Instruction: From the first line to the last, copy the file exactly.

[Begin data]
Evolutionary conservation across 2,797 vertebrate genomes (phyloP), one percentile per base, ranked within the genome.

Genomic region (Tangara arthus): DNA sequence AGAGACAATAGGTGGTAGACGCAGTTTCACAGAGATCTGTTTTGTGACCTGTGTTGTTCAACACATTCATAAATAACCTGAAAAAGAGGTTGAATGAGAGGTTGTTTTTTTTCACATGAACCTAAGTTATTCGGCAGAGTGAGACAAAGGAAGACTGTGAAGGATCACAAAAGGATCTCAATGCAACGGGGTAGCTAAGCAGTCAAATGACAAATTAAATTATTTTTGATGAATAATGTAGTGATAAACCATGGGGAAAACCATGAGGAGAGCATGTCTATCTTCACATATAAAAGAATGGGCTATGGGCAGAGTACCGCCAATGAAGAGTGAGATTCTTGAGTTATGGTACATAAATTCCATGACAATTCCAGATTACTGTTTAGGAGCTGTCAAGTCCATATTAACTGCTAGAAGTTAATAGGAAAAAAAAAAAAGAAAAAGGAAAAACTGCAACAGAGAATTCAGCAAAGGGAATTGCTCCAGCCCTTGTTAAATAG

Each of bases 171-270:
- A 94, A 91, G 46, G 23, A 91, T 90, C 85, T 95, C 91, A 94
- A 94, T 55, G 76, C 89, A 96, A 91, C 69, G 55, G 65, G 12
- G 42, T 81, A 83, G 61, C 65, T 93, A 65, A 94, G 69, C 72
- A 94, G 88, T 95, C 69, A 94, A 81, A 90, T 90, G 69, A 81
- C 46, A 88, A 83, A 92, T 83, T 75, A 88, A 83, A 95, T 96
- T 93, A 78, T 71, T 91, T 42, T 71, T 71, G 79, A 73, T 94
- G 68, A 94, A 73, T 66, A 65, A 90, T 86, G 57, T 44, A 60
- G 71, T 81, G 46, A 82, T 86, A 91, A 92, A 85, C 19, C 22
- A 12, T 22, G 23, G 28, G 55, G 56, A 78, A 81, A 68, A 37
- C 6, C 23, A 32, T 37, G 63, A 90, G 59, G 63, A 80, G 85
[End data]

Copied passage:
Evolutionary conservation across 2,797 vertebrate genomes (phyloP), one percentile per base, ranked within the genome.

Genomic region (Tangara arthus): DNA sequence AGAGACAATAGGTGGTAGACGCAGTTTCACAGAGATCTGTTTTGTGACCTGTGTTGTTCAACACATTCATAAATAACCTGAAAAAGAGGTTGAATGAGAGGTTGTTTTTTTTCACATGAACCTAAGTTATTCGGCAGAGTGAGACAAAGGAAGACTGTGAAGGATCACAAAAGGATCTCAATGCAACGGGGTAGCTAAGCAGTCAAATGACAAATTAAATTATTTTTGATGAATAATGTAGTGATAAACCATGGGGAAAACCATGAGGAGAGCATGTCTATCTTCACATATAAAAGAATGGGCTATGGGCAGAGTACCGCCAATGAAGAGTGAGATTCTTGAGTTATGGTACATAAATTCCATGACAATTCCAGATTACTGTTTAGGAGCTGTCAAGTCCATATTAACTGCTAGAAGTTAATAGGAAAAAAAAAAAAGAAAAAGGAAAAACTGCAACAGAGAATTCAGCAAAGGGAATTGCTCCAGCCCTTGTTAAATAG

Each of bases 171-270:
- A 94, A 91, G 46, G 23, A 91, T 90, C 85, T 95, C 91, A 94
- A 94, T 55, G 76, C 89, A 96, A 91, C 69, G 55, G 65, G 12
- G 42, T 81, A 83, G 61, C 65, T 93, A 65, A 94, G 69, C 72
- A 94, G 88, T 95, C 69, A 94, A 81, A 90, T 90, G 69, A 81
- C 46, A 88, A 83, A 92, T 83, T 75, A 88, A 83, A 95, T 96
- T 93, A 78, T 71, T 91, T 42, T 71, T 71, G 79, A 73, T 94
- G 68, A 94, A 73, T 66, A 65, A 90, T 86, G 57, T 44, A 60
- G 71, T 81, G 46, A 82, T 86, A 91, A 92, A 85, C 19, C 22
- A 12, T 22, G 23, G 28, G 55, G 56, A 78, A 81, A 68, A 37
- C 6, C 23, A 32, T 37, G 63, A 90, G 59, G 63, A 80, G 85